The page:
Teaching Kids to Be Online

We seem to have decided not to teach kids how to be citizens of the small town.

Stranger Danger!
We tend to try to keep them out as much as possible, tell them it’s full of creeps and strangers (it has some, admittedly), and then when they turn thirteen, drop them legally on Main Street with a whole bunch of panicky warnings about not doing anything dangerous or stupid. Maybe we walk with them awhile, if they’re lucky.

But do we introduce them to our friends? Model for them the positive things that we do in online spaces? Scaffold them into our networks in relatively safe, supported ways so that the picture they get of the social norms of this small town is one of creativity and sharing and humour and being there for each other?

Do we create networks of supportive adults around kids – adults who know them in their day-to-day lives, who know whole groups of friends and can help them navigate the power relations of growing up from a sympathetic supervisory position while modelling humane ways of engaging with each other?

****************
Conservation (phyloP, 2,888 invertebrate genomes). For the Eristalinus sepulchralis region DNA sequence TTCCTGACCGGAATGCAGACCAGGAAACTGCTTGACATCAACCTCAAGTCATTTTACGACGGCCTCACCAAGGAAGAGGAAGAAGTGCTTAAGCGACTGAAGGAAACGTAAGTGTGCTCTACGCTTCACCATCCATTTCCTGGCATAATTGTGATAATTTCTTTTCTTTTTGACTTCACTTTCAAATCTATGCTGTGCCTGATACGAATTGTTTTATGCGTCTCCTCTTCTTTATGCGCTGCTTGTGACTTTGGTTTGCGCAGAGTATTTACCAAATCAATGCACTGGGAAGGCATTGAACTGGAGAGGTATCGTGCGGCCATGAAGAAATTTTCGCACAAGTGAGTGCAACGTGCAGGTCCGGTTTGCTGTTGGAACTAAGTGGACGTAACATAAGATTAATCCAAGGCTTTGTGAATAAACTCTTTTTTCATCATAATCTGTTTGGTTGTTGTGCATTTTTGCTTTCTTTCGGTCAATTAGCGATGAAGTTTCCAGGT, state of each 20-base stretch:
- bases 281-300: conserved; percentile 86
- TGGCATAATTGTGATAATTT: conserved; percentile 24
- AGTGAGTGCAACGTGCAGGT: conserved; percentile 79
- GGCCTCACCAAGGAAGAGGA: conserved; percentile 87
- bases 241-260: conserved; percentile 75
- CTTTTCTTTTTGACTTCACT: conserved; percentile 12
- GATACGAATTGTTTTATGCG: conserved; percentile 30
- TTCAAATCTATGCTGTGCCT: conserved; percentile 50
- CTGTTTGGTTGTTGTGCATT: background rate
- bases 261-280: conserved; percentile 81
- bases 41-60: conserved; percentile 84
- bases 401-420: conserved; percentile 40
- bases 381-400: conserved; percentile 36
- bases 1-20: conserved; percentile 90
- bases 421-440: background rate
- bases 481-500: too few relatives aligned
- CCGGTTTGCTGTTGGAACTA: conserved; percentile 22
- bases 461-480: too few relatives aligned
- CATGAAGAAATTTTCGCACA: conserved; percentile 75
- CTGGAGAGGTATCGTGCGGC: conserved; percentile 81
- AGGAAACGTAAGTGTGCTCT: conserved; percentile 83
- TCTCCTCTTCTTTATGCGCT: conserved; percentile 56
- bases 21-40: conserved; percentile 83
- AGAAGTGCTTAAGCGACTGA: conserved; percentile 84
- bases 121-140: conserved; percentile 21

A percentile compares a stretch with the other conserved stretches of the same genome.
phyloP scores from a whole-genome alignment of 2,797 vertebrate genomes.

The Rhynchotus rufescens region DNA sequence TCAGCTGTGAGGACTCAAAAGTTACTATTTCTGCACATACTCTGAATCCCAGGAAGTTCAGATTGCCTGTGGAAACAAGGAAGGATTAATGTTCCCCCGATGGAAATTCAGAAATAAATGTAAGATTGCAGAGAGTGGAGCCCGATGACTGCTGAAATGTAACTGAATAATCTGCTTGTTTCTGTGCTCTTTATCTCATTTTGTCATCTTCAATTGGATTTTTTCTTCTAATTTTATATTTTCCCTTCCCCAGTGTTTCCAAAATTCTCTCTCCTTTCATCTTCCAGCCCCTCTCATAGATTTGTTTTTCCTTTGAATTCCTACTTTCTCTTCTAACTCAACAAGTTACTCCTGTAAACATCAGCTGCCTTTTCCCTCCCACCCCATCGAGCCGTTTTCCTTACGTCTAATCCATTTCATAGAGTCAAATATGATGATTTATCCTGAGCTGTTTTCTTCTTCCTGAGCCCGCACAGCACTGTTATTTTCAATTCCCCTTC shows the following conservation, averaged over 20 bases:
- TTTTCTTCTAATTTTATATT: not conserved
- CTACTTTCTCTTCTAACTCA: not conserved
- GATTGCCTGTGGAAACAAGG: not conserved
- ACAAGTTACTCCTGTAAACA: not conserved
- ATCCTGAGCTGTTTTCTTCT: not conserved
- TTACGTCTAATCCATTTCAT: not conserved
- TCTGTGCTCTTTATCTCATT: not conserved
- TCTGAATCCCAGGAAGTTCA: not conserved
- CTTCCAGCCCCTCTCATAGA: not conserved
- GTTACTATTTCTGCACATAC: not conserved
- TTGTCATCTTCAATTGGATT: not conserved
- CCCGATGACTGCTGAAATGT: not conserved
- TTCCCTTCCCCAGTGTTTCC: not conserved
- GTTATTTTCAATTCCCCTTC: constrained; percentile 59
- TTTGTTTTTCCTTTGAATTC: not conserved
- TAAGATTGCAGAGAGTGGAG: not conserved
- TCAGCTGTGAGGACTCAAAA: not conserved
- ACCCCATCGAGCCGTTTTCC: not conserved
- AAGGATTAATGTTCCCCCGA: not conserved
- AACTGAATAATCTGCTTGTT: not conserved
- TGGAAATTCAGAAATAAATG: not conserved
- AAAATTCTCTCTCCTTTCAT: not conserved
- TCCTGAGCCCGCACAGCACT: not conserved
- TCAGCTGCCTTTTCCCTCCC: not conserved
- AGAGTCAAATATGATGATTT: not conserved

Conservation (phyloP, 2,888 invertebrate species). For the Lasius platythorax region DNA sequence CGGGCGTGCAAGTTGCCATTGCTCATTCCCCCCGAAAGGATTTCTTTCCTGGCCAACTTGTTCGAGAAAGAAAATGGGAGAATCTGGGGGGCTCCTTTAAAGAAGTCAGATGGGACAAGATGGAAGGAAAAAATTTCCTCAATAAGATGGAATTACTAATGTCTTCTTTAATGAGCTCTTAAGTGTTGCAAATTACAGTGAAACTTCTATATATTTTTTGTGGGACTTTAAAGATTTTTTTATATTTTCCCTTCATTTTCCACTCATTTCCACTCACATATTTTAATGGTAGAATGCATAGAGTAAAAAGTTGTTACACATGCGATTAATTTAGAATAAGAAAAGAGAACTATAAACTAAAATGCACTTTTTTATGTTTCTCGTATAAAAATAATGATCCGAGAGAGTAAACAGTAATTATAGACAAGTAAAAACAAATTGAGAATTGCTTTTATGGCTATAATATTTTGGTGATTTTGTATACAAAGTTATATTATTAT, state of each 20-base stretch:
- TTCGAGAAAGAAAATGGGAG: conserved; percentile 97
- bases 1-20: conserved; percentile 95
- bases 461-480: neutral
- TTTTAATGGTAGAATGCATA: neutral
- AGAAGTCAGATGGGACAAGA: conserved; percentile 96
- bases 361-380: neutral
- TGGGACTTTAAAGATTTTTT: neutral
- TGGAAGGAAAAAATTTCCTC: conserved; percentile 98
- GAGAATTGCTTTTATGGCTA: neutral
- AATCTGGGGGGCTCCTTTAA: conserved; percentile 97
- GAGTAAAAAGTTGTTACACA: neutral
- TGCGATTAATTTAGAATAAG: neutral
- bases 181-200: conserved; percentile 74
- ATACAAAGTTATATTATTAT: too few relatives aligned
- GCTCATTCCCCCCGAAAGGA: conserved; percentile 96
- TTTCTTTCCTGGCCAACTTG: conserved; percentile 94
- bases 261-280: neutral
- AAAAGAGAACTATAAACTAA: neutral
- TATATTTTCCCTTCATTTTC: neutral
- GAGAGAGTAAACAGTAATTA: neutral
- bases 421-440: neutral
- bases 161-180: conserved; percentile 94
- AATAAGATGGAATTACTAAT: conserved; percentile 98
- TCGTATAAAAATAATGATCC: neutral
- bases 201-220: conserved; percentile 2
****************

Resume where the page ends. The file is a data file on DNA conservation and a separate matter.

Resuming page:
We are so terrified of the spectre of the cyberpredator – and of the possibility of being thought one – that we make it almost suspect for leaders and teachers and adult friends in kids’ lives to want to interact with them online.

I think it does the kids – and all of us – a terrible disservice.

In this post (The World’s Biggest Small Town: or, Be the Twit you Want to See in the World), Bonnie Stewart talks about her keynote on DIgital Identity – and makes some great points about kids & the Internet. Worth a read and some thought. Imagine if we helped & supported kids “navigate this world” instead of banning it out of fear?


Is Technology a Distraction?

It is natural to be distracted! We need to stop judging ‘young people’ and their being distracted, having short attention spans, or whatever other denigrating phraseology we can come up with about them being less engaged in classrooms across North America.

Collectively, we have an obligation to engage those that we are teaching or working with.  To simply blame technology for students being ‘more distracted’ is both limp and counterproductive.  And by adpoting this mindset, we will never succeed in getting the ‘full attention’ of anyone.


Interesting post  – I encourage the reader to read the entire post (link above). What are your thoughts? Does digital technology distract? What else can distract? Should the educator expect full attention or earn it?